December 12, 2012
Mussels Inspire Potential Life Saving Goo
Lee Rannals for redOrbit.com — Your Universe Online
Researchers have created a gel that can be painted onto the walls of blood vessels, which could eventually help save lives.
The gel can help to prevent the inflammation that typically occurs when a stent is inserted to widen a narrowed artery or vein. This inflammation often counteracts the opening of the vessel that the stent was intended to achieve.
The team wrote about the gel in the current issue of the online journal Proceedings of the National Academy of Sciences Early Edition. They said the gel was inspired by the amino acid that enables mussels to resist the power of churning water.
The adhesive mussels use to stick to shores inspired the new medical glue, which can be used to reattach and hold together severed blood vessels.
“By mimicking the mussel´s ability to cling to objects, we created a substance that stays in place in a very dynamic environment with high flow velocities,” Assistant Professor Christian Kastrup, a member of the University of British Columbia's Centre for Blood Research, said in a statement.
Researchers said the variant used could withstand the flow of blood through arteries and veins, which helps to form a protective barrier.
They said the strength of the gel could shore up weakened vessel walls at risk of rupturing, similar to how putty can fill in dents in a wall.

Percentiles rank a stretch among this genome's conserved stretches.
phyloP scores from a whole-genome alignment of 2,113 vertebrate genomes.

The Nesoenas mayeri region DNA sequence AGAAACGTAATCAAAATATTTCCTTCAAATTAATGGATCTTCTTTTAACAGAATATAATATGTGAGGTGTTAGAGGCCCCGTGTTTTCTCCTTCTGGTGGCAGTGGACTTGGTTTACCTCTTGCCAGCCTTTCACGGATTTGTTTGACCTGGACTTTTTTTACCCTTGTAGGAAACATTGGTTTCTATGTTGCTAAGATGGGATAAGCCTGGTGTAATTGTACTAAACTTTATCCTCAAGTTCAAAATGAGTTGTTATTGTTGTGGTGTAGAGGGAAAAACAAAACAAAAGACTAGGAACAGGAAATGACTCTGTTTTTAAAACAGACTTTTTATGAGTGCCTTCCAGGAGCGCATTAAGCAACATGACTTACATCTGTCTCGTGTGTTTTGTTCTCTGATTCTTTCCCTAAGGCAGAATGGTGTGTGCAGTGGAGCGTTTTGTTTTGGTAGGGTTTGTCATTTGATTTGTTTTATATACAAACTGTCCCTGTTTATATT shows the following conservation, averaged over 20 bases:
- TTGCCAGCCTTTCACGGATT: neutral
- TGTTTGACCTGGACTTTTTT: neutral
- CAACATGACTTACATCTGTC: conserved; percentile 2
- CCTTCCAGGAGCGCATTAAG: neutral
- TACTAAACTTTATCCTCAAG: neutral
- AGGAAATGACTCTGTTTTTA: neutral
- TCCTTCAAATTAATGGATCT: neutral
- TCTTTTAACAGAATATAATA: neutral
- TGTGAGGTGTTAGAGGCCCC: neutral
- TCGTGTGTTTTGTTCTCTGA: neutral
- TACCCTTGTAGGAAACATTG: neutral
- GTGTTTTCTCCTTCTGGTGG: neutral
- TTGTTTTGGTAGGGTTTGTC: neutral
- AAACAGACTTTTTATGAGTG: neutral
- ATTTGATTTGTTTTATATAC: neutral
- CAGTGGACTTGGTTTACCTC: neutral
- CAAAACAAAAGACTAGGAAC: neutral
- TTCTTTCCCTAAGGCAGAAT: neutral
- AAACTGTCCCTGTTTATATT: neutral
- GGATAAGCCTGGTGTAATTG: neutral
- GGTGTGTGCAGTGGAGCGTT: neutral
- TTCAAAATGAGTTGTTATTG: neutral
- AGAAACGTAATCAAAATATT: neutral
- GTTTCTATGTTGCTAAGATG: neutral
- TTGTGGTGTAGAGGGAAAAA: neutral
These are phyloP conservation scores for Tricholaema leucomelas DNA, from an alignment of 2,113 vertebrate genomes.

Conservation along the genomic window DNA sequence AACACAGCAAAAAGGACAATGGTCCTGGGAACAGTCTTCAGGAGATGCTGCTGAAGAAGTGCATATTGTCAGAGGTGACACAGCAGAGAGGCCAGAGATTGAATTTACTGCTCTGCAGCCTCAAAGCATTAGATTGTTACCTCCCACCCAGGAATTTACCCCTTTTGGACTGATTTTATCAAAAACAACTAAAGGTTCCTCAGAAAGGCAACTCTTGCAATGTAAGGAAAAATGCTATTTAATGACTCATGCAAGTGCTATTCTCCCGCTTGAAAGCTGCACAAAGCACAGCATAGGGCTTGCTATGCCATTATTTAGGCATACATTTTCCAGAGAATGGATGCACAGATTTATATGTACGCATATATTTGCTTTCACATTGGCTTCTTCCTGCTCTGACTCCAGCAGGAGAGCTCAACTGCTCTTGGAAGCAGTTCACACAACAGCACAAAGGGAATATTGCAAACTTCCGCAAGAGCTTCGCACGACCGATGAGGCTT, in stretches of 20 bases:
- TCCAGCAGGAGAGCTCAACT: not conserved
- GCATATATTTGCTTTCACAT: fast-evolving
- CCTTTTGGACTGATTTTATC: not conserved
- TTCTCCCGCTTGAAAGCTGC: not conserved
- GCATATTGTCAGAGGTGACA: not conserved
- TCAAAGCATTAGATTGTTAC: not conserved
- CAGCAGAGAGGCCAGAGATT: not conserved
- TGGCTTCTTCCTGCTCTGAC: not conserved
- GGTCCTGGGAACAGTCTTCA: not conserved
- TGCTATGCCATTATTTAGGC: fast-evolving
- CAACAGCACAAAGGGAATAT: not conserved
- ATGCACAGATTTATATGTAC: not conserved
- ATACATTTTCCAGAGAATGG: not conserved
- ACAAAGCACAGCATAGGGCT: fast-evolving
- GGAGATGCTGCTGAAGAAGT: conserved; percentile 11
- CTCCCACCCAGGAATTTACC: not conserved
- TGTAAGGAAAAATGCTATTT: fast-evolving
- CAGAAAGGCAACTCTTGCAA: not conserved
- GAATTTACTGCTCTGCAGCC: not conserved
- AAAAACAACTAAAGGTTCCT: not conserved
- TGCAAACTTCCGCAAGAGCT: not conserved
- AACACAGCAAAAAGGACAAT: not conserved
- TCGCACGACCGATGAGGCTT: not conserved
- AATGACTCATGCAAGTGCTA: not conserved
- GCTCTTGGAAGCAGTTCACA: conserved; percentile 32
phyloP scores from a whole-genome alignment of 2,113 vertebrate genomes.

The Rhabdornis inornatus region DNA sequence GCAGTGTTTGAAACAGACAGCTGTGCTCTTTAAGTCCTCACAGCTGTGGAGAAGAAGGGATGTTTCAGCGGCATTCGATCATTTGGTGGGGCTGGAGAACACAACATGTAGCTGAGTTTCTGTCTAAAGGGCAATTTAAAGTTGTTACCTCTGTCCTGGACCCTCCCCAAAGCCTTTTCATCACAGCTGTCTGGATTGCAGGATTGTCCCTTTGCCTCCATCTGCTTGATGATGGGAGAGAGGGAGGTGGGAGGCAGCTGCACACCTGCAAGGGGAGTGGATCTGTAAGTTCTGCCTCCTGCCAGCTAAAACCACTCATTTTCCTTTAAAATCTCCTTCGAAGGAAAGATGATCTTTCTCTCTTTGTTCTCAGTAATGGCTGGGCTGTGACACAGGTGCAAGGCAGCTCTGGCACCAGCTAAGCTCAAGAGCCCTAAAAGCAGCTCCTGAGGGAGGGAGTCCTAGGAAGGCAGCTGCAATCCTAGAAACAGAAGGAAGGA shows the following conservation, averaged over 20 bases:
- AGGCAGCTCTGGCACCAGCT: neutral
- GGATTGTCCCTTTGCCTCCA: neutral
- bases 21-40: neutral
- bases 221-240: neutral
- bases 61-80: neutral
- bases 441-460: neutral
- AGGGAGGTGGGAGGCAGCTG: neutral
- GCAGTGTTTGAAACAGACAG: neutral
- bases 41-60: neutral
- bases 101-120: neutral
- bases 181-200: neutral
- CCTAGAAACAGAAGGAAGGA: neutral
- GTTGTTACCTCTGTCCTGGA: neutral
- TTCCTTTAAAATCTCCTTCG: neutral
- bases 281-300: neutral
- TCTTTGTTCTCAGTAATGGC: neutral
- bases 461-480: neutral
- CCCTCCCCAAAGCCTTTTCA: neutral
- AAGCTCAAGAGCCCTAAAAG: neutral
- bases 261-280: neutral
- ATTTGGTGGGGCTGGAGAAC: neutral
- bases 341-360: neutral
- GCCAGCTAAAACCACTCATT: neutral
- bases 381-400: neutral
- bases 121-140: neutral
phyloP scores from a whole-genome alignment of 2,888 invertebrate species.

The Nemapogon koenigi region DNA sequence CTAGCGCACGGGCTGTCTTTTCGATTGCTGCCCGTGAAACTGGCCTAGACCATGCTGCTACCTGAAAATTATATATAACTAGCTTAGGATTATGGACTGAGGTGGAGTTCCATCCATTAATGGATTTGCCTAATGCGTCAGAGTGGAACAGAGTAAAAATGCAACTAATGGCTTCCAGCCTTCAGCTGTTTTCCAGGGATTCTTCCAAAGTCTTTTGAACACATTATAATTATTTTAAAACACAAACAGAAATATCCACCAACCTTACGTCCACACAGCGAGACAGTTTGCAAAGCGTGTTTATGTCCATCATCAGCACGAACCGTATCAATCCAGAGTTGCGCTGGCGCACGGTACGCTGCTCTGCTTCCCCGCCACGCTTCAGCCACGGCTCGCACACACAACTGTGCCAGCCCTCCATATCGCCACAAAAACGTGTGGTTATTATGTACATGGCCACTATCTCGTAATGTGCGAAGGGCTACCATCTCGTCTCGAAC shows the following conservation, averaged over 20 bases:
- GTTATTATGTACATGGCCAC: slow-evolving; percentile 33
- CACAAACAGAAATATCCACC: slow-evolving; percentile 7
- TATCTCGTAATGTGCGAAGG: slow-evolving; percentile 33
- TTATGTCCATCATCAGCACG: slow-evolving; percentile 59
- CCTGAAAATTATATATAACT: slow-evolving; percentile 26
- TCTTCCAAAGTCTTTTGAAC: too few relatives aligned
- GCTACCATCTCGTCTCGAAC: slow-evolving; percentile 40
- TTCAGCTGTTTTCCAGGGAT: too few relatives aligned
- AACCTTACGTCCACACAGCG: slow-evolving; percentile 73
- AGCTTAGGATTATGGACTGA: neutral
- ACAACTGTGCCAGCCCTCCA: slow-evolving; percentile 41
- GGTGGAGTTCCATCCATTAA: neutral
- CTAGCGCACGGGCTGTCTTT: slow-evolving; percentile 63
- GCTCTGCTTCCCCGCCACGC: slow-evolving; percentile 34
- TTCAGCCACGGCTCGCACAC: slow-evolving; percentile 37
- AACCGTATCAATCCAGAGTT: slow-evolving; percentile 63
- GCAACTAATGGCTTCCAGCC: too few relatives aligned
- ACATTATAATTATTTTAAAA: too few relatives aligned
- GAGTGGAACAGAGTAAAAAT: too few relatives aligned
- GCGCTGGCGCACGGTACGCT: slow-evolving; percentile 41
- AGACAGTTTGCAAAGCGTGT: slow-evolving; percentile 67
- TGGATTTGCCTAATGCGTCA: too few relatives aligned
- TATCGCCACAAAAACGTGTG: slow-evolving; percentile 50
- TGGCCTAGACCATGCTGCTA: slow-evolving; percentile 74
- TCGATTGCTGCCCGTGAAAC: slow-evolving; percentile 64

The widest application the gel could be use for is preventing the rupture of blood vessel plaque. When this ruptures, the resulting clot can block blood flow to the heart or brain, triggering a heart attack or stroke.
Mice that have been treated with a combination of the gel and an anti-inflammatory steroid had more stable plaque than a control group of untreated mice.
The team wrote in the journal the treatment lowers plasma cytokine levels and biomarkers of inflammation in the plaque.
"The drug-eluting devices developed here provide a general strategy for implanting therapeutics in the vasculature using adhesive forces and could potentially be used to stabilize rupture-prone plaques," the authors concluded in an abstract of the journal.